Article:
How to Start a Gratitude Journal

Writing is an effective method for many people to unplug and assess their emotions and reactions. However, a daily gratitude journal is a leveled-up version that can help us with long-term happiness, healthy social circles and even calm us down for more restful sleep.

 

The mental and physical health benefits of keeping a gratitude journal is well worth the 5-15 minutes (or longer, it’s up to you) it takes to reflect on our day. Here are some quick tips on how to get started.

What is a Gratitude Journal?

Gratitude is a personal practice that sometimes gets pushed aside or taken for granted. Busy schedules that keep our minds constantly distracted can make it tricky to remember the good things that happened throughout the day.

 

When we take the time to form a habit of acknowledging the little things that make us thankful, it makes us more aware of those positive moments which can improve our overall sense of wellbeing.

 

A gratitude journal provides a physical task for us to record those events which in turn, helps us form the healthy habit of reflecting and living more mindfully. Not only does writing down what you’re grateful for provide an outlet to better explain how you feel, you can also look back on previous entries and enjoy those moments that may otherwise be forgotten.

What Should a Gratitude Journal Include?

There’s no one end-all-be-all way to keep a gratitude journal, but here are a few things some folks like to include.

 

  • First and foremost, a journal that brings you joy (and some pens that make your handwriting sing)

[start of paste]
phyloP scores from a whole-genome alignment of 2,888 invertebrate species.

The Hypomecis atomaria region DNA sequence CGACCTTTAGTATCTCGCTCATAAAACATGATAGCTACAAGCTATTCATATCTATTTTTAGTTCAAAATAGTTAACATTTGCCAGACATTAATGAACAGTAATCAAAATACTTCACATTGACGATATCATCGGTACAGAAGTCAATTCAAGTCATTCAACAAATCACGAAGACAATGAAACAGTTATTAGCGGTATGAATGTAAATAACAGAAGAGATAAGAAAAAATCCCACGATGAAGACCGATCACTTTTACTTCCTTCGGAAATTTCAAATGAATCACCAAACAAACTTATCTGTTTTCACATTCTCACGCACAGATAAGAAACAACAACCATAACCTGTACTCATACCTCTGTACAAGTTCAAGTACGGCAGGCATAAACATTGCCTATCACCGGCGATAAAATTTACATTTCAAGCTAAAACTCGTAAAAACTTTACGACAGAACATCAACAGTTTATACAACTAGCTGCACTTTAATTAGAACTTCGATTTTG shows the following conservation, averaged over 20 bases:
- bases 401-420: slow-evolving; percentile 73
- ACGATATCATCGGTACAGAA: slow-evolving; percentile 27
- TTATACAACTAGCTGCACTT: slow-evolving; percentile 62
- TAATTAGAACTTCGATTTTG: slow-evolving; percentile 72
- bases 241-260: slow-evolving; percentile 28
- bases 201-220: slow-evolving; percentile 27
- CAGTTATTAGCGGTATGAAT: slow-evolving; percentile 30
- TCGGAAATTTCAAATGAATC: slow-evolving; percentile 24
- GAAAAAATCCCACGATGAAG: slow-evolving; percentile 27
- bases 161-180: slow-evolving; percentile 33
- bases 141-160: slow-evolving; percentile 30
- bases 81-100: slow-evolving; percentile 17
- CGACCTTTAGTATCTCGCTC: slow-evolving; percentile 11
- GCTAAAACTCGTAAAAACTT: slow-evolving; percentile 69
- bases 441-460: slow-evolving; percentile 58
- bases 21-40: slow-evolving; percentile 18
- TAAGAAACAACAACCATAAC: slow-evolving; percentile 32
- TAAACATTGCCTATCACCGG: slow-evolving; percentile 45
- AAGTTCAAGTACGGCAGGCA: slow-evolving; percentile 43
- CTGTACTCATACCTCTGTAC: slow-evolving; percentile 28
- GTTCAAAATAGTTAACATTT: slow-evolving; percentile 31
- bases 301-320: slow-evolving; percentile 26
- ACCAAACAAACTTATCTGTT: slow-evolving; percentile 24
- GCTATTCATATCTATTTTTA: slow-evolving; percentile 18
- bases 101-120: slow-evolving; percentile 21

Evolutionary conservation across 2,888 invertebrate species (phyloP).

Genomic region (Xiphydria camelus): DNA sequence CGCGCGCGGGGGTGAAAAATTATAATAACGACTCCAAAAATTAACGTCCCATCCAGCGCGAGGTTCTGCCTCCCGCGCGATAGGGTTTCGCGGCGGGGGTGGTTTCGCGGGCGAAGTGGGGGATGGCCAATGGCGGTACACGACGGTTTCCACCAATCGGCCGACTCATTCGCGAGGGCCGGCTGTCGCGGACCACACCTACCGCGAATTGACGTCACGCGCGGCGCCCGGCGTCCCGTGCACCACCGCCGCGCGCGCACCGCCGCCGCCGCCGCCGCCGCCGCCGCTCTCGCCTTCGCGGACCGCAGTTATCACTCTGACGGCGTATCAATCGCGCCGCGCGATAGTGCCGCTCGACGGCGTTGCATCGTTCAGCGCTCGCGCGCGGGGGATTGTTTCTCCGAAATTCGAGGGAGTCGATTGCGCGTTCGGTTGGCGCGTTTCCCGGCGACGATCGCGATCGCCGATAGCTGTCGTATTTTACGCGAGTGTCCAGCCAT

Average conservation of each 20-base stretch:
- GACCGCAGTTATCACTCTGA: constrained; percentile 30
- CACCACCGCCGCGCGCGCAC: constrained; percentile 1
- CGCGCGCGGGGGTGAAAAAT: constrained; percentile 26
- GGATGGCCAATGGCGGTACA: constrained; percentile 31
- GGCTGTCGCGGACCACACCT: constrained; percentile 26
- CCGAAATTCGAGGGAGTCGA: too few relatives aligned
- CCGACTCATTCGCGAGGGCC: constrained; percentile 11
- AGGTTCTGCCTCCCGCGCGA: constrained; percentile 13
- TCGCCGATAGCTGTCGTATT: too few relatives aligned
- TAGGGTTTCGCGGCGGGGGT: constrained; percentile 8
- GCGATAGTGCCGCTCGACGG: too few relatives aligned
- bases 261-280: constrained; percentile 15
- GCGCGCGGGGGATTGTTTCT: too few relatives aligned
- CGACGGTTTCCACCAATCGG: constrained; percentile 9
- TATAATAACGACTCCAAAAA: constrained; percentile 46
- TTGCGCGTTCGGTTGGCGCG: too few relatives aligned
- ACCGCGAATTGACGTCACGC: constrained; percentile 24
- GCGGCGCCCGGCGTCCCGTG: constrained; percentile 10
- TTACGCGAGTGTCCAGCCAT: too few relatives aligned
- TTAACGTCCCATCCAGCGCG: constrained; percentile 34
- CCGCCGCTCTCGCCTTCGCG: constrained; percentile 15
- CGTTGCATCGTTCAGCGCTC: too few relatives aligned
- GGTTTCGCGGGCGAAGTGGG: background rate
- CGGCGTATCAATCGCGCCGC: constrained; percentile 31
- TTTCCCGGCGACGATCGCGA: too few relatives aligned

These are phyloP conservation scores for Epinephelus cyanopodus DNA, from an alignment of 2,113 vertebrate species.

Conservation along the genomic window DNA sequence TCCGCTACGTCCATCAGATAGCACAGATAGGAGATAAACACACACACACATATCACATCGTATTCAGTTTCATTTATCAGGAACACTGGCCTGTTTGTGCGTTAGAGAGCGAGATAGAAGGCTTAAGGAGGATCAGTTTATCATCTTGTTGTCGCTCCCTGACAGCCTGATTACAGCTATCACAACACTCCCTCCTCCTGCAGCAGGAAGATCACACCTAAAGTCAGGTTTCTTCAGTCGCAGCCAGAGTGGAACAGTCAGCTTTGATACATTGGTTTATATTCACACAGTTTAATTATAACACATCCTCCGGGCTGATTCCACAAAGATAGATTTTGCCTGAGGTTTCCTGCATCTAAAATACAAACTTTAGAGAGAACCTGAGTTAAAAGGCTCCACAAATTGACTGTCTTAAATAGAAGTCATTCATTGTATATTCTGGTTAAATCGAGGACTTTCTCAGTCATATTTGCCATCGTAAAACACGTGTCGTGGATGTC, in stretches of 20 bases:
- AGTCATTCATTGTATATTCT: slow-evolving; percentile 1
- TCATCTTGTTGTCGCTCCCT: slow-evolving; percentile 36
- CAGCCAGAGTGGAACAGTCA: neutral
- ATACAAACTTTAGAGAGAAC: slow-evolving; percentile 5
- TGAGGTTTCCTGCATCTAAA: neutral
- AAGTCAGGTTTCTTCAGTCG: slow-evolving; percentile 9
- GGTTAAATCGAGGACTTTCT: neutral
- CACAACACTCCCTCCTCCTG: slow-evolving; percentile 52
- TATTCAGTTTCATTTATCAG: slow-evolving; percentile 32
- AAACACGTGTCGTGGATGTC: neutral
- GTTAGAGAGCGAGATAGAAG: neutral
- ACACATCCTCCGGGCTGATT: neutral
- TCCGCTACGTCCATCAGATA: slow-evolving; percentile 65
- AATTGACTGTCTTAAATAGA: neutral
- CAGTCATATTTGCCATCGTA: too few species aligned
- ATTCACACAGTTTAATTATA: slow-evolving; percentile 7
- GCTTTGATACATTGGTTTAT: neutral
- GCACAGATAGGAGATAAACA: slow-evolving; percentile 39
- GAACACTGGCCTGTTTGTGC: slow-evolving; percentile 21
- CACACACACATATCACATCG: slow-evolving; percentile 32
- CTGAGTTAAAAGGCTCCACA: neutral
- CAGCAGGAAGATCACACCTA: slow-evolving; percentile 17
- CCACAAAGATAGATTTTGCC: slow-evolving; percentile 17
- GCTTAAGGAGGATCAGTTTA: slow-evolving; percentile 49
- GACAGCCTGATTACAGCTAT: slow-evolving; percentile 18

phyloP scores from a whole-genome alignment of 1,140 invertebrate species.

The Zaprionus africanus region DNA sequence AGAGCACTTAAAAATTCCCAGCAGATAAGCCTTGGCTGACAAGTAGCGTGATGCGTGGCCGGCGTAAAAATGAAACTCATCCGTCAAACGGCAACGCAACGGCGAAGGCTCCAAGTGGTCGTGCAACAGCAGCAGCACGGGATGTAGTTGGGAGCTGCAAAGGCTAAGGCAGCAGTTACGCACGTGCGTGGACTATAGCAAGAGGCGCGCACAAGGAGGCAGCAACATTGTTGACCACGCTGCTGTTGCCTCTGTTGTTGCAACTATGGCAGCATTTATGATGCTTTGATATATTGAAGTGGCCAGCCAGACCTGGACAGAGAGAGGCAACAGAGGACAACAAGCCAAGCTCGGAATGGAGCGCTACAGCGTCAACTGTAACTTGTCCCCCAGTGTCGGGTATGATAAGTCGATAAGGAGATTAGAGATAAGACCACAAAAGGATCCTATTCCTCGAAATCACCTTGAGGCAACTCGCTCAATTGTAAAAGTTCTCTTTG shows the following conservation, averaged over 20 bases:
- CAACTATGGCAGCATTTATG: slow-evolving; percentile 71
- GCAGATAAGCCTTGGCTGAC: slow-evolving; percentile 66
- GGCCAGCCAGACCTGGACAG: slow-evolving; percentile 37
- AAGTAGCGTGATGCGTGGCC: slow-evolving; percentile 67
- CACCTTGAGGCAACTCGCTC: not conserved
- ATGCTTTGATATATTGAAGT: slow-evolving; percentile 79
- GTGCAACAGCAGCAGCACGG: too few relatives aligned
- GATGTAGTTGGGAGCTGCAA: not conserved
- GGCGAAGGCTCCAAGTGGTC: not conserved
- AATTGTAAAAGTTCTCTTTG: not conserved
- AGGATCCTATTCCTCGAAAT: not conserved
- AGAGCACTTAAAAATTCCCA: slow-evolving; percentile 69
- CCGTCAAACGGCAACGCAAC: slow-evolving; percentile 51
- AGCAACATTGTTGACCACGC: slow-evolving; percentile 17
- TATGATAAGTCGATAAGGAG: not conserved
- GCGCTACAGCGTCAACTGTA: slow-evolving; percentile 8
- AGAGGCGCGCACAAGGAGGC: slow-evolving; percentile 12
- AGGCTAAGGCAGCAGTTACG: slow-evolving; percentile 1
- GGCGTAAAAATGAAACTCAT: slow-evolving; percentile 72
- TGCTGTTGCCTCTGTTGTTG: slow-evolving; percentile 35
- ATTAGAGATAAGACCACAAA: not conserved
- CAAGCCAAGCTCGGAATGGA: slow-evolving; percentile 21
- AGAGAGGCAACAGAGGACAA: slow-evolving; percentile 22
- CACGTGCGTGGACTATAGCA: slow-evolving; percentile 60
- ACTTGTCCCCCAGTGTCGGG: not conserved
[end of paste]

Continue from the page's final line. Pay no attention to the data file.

• Dates of when you’re starting your entry

  • Pictures or items that remind you of your grateful moment (think pressed flowers/stickers/etc.)

  • Sticky notes with lyrics or quotes that inspire you

Starting a Gratitude Journal

Once you’ve got your journal picked out, the rest is all about setting time aside or creating a ritual to write in it once a day a few times a week.

 

  1. Set a goal of how many times you want to write a week—a good rule of thumb is around 3-5 times, but go at your own pace

  2. Think about how many moments you’d like to include a day—sometimes it’s easier to have a set number so you have to think about something you should be thankful for that might’ve gone unnoticed

  3. Talk about what your life would look like without the things you’re grateful for

  4. Use writing prompts to get the ball rolling if you feel stuck such as “Who is someone you call when you want to cheer up, what do you love about that person?” or “What’s one way you’ve been able to find gratitude despite limitations?”

  5. Record how you feel before you start writing and afterward—you can use this to keep track of how you feel over time

Tips for Writing in Your Gratitude Journal

The best part about a gratitude journal is that it’s yours. It’s there to serve you and your needs, so the best tip is to do what feels best for your mental health and go from there. If you’re stumped, here are some easy tips to start with.

 

  • Be specific about the event that took place. “I’m grateful that I got to play a board game with my friends” can go a little farther than “I’m grateful for my friends.”

  • Don’t be afraid to also go in more detail about how that moment or person makes you feel. “I feel grateful when my coworker compliments my work. It makes me feel appreciated and I’m thankful they notice my hard work” can have more of an effect than “I’m thankful my coworker likes my work.”

  • Perspective is everything—if you treat moments of gratitude like gifts it helps keep us from feeling disappointed if our day doesn’t go according to plan or from taking positive moments for granted.

  • Variety is the spice of life—try to see the good in other facets of life than the normal ones if you find some of your moments getting redundant.

  • Make journaling a habit. Give yourself that time and space to reflect and see how it can help you notice the good things that occur in your life.

 

Feel free to take the ideas here that work, ditch the ones that don’t and create the writing space that feels best for you and your needs. Remember to enjoy the little things and take the time to appreciate them as they come.

Older Post Back to The Self / Center
Back to The Self / Center